In hours of testimony, Haggis acknowledged that Breest was sometimes reluctant about what he said were five different episodes of kissing.
He said he told her at one point: “If you want to do something, do it. If you don’t want to do it, don’t do it.”
“She seemed conflicted in some way,” Haggis said.
But with each kiss, he said, Breest seemed to gain confidence and reassured him by initiating the kissing when he expressed the ambivalence he was started to feel.
By the time they reached a guest bedroom, Breest seemed “confident” as they began kissing and eventually poured onto a guestroom bed, Haggis said. He recalled that she “giggled” as their physical activity became more heated and they shed some clothing.
He said that eventually, she moved him in position to receive oral sex, saying: “I’m good at this.”
“The way she said it was kind of adorable,” Haggis said.
He said he had “no knowledge" and “no memory” of vaginally penetrating her.
“I didn’t know if it occurred or not,” he said.
He said he fell asleep and eventually went to his bedroom while she was sleeping. When he discovered in the morning that she was gone, he was disappointed she hadn't left a note with her phone number, he said.
In Breest's account, she didn't reciprocate Haggis' two attempts to kiss her, once while pinning her against a refrigerator, but didn't leave because she didn't want to offend a frequent premiere guest. She testified that he later pushed her on a bed, pulled her clothes off, aggressively demanded oral sex and — after she took a shower — raped her.
Haggis emailed her the next day about photos from the prior night's premiere. He said he hoped the reply would include her number. It didn't.
When they met at another event 10 days later, she was smiling and friendly, Haggis recalled, adding that their encounter was “a little awkward,” as sometimes happens after an initial sexual experience with someone.
He said he decided two days later that she was “too emotionally immature” and stopped responding to her emails.
Afterward, Haggis said, Breest would be “noticeably absent” from her usual red-carpet post whenever he brought a girlfriend to events where she worked. But he said she was friendly and behaved normally when he didn't have a woman on his arm during the 4 1/2 years between their sexual encounter and the filing of her lawsuit.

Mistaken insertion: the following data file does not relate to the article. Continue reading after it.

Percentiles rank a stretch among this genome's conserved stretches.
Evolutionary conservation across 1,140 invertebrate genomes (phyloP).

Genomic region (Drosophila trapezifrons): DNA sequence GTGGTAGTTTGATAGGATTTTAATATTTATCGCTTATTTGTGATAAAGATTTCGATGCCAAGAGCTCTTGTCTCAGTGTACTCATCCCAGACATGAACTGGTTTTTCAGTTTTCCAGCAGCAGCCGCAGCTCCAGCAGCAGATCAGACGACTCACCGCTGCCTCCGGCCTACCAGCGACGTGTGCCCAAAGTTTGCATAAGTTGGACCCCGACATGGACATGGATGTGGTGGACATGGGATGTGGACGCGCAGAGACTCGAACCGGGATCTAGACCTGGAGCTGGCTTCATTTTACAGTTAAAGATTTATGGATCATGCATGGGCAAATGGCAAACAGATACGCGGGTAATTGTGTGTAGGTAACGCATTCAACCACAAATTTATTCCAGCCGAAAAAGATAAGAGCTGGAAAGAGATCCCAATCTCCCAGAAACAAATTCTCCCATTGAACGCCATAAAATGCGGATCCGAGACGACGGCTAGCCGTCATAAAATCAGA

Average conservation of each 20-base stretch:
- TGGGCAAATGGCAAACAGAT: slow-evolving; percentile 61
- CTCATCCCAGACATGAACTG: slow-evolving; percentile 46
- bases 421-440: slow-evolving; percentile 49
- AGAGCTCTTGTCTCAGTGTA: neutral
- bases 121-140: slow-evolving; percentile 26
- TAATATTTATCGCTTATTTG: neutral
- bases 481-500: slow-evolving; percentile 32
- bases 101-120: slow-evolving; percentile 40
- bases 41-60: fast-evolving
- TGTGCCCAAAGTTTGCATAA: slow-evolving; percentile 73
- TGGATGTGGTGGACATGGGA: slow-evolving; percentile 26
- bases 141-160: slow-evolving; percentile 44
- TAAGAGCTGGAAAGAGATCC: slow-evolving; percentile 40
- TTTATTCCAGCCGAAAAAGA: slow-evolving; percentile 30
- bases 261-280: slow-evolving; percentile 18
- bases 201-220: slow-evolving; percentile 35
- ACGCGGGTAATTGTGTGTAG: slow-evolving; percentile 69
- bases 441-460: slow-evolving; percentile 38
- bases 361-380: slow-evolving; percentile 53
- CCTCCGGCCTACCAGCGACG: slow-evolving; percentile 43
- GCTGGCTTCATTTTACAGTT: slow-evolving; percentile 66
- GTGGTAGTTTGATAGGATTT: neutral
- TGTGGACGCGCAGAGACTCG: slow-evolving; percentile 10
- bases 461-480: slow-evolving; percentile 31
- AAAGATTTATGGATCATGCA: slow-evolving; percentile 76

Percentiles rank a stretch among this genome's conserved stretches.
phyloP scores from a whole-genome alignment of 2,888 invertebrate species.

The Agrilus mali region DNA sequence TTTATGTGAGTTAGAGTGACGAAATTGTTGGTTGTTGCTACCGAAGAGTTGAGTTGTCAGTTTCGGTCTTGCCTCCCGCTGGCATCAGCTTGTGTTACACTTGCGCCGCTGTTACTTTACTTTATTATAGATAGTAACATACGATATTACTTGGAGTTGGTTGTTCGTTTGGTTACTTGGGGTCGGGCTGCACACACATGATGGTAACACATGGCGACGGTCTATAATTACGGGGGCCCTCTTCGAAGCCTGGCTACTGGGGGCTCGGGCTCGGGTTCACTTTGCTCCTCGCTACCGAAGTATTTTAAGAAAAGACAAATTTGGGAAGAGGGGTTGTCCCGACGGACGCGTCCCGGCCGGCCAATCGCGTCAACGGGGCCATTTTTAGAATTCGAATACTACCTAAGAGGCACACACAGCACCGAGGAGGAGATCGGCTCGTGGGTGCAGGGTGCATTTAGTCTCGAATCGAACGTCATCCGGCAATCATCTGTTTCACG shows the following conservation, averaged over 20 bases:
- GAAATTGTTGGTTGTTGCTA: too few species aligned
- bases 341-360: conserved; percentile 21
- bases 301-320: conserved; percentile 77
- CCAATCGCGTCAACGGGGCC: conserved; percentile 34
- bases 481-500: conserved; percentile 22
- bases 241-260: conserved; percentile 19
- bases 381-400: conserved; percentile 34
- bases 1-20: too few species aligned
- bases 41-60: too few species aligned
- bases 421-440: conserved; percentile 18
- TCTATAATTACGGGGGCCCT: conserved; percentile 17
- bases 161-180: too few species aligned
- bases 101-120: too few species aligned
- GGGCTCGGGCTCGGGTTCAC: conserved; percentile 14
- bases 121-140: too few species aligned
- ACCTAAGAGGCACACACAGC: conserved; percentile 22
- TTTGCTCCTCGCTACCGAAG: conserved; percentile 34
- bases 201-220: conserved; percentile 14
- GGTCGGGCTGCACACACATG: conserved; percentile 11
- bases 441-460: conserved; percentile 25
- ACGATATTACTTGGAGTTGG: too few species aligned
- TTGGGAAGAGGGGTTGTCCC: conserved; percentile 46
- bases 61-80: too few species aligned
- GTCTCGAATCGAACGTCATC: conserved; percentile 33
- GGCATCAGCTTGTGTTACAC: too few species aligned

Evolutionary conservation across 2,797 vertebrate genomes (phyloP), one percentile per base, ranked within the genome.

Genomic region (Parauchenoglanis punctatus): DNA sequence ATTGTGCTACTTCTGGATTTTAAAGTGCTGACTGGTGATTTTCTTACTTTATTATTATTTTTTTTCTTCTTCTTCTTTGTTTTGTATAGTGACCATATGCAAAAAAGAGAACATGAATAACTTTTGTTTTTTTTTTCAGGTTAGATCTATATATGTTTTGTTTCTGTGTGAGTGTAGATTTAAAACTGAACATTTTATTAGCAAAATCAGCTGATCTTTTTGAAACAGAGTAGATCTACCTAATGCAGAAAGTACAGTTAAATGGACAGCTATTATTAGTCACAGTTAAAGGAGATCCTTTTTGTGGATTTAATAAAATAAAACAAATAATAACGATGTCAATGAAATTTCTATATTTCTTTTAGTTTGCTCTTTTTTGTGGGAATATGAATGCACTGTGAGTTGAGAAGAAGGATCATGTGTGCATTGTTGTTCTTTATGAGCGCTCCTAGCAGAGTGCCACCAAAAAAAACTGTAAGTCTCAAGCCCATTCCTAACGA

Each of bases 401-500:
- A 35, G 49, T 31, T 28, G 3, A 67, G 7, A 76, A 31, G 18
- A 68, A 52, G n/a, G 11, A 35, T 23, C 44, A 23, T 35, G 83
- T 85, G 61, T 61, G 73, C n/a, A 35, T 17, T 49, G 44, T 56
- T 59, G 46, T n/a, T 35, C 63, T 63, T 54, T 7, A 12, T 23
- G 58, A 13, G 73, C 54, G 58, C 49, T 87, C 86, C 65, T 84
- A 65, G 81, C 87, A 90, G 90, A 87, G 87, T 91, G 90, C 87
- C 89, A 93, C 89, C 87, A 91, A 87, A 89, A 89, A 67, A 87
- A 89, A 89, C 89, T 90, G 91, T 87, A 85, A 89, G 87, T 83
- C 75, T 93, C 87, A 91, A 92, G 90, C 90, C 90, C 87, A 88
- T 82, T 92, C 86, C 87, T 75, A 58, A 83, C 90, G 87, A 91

He said he never told anyone about his night with Breest. When his lawyer asked him how often he thought about it, he responded: “Honest to God, never.”
Haggis was also asked why he opposed providing DNA in connection with the lawsuit.
He said his only concern was that it would fall into the hands of Scientologists because he had a “growing suspicion” that they had a role in the lawsuit. His defense has suggested the case is payback for Haggis' public criticism of the Church of Scientology, which he left in 2009.
The church and Breest's lawyers have called that argument a bogus conspiracy theory.
Haggis' lawyers have agreed that Breest has no ties to Scientology. No witnesses have testified that they have specific proof linking the church to her lawyers or to four women other than Breest who testified that Haggis also sexually assaulted them.
Haggis denied the other women's allegations in emotional testimony, adding that he felt “humiliated" while testifying about the accusations as his adult daughters watched from the courtroom audience. At one point, he asked for a brief break, heading out of court with one daughter's arm around him.
“I'm scared,” he later told the jury, "because I don’t know why women, why anyone, would lie about things like this.”
Cross examination that began Thursday was to continue Friday. One early score for Breest's lawyers came when Haggis was confronted with the fact that DNA helped show that seminal fluid found on the interior crotch area of the tights that Breest kept from the night with Haggis belonged to him.
Haggis testified that he had no memory of ejaculating that night.
The Associated Press generally does not name people who say they have been sexually assaulted unless they come forward publicly, as Breest has done.